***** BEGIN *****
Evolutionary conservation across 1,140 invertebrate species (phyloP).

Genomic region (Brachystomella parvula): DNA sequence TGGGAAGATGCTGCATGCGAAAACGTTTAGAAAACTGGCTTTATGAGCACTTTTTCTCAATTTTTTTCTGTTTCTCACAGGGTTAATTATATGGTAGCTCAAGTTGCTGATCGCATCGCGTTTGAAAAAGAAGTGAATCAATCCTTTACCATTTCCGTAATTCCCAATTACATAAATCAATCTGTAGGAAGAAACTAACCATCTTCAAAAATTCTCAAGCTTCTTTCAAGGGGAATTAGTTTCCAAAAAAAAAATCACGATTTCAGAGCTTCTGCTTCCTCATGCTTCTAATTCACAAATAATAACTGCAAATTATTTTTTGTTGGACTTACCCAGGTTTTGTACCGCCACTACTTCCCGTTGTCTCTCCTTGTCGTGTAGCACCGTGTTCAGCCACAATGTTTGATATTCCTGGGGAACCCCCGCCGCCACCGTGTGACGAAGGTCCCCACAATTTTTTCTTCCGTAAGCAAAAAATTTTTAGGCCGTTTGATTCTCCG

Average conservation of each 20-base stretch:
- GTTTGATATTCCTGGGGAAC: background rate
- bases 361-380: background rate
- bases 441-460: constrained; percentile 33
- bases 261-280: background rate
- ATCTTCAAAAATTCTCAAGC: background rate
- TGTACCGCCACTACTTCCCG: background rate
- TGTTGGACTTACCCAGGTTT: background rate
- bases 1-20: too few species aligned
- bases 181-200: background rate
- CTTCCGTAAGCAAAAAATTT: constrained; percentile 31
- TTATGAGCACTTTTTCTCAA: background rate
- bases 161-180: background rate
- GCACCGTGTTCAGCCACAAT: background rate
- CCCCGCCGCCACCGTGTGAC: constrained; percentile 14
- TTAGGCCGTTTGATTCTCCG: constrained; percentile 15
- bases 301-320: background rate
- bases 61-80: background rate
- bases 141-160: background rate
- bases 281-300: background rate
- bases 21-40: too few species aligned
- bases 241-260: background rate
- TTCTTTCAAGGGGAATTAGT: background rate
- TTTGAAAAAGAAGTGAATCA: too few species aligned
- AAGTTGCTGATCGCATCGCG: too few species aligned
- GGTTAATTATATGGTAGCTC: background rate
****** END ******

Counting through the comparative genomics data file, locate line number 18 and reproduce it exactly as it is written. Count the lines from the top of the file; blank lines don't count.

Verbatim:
- TTAGGCCGTTTGATTCTCCG: constrained; percentile 15